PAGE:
10.
JAMA ; : 1-11, 2019 Oct 21.
Artigo em Inglês | MEDLINE | ID: mdl-31634905

RESUMO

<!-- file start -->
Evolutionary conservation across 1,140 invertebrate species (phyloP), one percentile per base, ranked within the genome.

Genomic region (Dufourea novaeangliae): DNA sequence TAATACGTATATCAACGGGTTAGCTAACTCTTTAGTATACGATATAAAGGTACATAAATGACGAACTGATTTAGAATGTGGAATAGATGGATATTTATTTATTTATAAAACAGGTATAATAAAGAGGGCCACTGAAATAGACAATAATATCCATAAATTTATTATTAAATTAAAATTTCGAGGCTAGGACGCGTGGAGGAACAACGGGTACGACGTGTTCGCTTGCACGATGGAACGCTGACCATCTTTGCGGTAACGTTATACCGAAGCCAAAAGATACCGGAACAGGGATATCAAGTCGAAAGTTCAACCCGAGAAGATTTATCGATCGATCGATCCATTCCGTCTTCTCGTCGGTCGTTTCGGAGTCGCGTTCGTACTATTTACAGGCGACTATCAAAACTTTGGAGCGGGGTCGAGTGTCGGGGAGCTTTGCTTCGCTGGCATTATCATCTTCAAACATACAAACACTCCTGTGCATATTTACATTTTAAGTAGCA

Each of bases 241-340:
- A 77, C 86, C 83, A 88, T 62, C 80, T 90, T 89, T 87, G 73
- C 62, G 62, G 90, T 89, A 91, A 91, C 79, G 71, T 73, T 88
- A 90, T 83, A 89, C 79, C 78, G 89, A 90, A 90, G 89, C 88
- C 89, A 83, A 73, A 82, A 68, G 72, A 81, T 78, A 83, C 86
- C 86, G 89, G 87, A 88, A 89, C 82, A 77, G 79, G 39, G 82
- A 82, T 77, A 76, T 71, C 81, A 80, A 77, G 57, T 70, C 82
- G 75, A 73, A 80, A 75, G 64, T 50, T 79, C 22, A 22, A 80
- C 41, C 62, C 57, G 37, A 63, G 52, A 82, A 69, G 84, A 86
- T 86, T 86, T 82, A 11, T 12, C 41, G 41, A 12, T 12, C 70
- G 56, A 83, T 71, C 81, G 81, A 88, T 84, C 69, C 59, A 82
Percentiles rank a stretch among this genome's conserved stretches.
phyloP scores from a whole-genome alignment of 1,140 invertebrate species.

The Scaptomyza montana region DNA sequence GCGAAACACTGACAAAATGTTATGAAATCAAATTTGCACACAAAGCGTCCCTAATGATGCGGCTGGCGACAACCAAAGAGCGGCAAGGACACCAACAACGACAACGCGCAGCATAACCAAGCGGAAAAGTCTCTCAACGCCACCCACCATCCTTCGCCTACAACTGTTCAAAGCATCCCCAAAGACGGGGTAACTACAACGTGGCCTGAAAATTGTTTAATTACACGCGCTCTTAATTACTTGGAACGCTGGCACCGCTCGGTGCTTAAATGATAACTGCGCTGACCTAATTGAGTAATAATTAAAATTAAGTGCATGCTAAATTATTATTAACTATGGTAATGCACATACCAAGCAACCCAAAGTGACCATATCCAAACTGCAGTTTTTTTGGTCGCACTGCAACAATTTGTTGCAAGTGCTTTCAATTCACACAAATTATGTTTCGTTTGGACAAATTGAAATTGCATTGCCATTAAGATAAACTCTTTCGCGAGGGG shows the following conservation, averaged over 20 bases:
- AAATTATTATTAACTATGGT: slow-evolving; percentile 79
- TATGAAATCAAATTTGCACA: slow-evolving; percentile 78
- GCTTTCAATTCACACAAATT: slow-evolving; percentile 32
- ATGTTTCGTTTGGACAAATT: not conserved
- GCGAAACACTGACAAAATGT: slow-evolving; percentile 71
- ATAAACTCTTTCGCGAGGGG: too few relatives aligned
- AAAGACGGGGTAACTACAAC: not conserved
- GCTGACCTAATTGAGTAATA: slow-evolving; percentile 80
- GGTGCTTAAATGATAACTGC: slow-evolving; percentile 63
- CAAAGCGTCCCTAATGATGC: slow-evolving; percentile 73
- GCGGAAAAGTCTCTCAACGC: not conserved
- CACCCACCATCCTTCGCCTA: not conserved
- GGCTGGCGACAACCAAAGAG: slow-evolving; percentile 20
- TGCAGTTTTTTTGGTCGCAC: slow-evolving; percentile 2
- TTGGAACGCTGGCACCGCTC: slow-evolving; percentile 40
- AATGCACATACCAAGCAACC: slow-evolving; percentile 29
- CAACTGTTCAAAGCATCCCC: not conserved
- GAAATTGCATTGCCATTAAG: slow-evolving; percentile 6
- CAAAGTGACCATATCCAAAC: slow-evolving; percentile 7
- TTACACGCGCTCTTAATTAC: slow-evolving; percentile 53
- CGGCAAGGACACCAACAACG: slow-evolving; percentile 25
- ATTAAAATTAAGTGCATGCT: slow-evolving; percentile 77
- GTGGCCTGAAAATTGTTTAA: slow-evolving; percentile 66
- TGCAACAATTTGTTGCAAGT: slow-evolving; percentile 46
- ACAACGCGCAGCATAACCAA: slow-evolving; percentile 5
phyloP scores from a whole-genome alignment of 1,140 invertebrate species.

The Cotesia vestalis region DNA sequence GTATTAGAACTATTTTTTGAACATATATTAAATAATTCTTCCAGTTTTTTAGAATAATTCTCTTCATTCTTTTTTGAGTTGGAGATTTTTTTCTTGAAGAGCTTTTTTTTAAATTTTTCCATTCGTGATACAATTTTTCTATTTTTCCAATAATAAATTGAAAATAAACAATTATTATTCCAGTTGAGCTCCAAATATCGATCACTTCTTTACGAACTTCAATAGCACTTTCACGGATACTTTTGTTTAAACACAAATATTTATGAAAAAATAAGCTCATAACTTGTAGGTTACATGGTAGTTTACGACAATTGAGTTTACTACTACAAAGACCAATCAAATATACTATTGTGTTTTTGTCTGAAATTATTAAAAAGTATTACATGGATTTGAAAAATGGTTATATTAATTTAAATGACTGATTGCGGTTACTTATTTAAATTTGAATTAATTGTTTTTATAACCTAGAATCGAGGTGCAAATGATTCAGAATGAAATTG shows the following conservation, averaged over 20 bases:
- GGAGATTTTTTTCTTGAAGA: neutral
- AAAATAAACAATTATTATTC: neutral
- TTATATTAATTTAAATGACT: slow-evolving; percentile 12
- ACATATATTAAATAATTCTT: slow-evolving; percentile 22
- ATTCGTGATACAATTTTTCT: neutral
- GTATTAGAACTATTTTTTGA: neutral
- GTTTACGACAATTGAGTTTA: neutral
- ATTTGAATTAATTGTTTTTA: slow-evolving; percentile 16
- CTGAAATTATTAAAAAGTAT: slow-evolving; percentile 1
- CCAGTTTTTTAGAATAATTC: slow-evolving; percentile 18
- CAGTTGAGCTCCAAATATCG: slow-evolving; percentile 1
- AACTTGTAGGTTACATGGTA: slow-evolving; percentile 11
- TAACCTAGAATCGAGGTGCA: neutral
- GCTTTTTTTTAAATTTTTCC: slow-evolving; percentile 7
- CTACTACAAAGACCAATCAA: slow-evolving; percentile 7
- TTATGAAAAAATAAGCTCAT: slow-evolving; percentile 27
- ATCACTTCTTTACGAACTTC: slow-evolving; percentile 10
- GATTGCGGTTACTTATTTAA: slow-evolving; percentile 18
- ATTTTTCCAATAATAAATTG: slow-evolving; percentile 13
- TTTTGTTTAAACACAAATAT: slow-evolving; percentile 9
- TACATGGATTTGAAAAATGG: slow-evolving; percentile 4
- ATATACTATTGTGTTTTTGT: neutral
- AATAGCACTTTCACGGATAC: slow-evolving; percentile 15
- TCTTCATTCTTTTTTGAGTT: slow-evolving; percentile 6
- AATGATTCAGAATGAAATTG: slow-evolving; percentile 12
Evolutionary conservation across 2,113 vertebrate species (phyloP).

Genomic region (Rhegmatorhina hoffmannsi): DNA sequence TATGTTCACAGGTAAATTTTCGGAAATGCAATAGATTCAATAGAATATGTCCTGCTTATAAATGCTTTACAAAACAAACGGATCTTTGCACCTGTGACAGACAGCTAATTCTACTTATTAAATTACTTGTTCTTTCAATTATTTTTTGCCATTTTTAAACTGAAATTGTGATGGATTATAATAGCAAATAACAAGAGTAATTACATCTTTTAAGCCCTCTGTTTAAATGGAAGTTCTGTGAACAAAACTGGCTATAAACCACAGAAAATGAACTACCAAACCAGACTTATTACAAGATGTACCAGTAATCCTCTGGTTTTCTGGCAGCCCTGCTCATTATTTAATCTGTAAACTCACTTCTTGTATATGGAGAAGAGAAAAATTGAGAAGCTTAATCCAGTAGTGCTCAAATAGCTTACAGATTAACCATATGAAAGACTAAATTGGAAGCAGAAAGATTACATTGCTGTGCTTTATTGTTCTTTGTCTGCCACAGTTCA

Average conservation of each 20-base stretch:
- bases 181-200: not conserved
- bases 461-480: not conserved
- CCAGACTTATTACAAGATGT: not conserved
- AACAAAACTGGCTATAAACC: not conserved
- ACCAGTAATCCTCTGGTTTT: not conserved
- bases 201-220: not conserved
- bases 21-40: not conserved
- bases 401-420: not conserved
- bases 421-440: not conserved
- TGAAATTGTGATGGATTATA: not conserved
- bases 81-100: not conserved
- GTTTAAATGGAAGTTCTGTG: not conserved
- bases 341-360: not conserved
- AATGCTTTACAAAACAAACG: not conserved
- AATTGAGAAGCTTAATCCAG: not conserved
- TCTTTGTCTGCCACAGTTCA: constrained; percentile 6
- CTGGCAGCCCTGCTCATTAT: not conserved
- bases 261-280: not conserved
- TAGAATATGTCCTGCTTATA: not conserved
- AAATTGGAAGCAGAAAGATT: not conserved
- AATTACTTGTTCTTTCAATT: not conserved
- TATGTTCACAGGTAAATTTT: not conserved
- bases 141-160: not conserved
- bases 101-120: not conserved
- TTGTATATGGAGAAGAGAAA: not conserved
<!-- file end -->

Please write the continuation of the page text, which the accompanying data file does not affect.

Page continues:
Importance: Excessive bleeding is a common complication of cardiac surgery. An important cause of bleeding is acquired hypofibrinogenemia (fibrinogen level <1.5-2.0 g/L), for which guidelines recommend fibrinogen replacement with cryoprecipitate or fibrinogen concentrate. The 2 products have important differences, but comparative clinical data are lacking. Objective: To determine if fibrinogen concentrate is noninferior to cryoprecipitate for treatment of bleeding related to hypofibrinogenemia after cardiac surgery. Design, Setting, and Participants: Randomized clinical trial at 11 Canadian hospitals enrolling adult patients experiencing clinically significant bleeding and hypofibrinogenemia after cardiac surgery (from February 10, 2017, to November 1, 2018). Final 28-day follow-up visit was completed on November 28, 2018. Interventions: Fibrinogen concentrate (4 g; n = 415) or cryoprecipitate (10 units; n = 412) for each ordered dose within 24 hours after cardiopulmonary bypass. Main Outcomes and Measures: Primary outcome was blood components (red blood cells, platelets, plasma) administered during 24 hours post bypass. A 2-sample, 1-sided test for the ratio of the mean number of units was conducted to evaluate noninferiority (threshold for noninferiority ratio, <1.2). Results: Of 827 randomized patients, 735 (372 fibrinogen concentrate, 363 cryoprecipitate) were treated and included in the primary analysis (median age, 64 [interquartile range, 53-72] years; 30% women; 72% underwent complex operations; 95% moderate to severe bleeding; and pretreatment fibrinogen level, 1.6 [interquartile range, 1.3-1.9] g/L). The trial met the a priori stopping criterion for noninferiority at the interim analysis after 827 of planned 1200 patients were randomized. Mean 24-hour postbypass allogeneic transfusions were 16.3 (95% CI, 14.9 to 17.8) units in the fibrinogen concentrate group and 17.0 (95% CI, 15.6 to 18.6) units in the cryoprecipitate group (ratio, 0.96 [1-sided 97.5% CI, -∞ to 1.09; P < .001 for noninferiority] [2-sided 95% CI, 0.84 to 1.09; P = .50 for superiority]). Thromboembolic events occurred in 26 patients (7.0%) in the fibrinogen concentrate group and 35 patients (9.6%) in the cryoprecipitate group. Conclusions and Relevance: In patients undergoing cardiac surgery who develop clinically significant bleeding and hypofibrinogenemia after cardiopulmonary bypass, fibrinogen concentrate is noninferior to cryoprecipitate with regard to number of blood components transfused in a 24-hour period post bypass. Use of fibrinogen concentrate may be considered for management of bleeding in patients with acquired hypofibrinogenemia in cardiac surgery. Trial Registration: ClinicalTrials.gov Identifier: NCT03037424.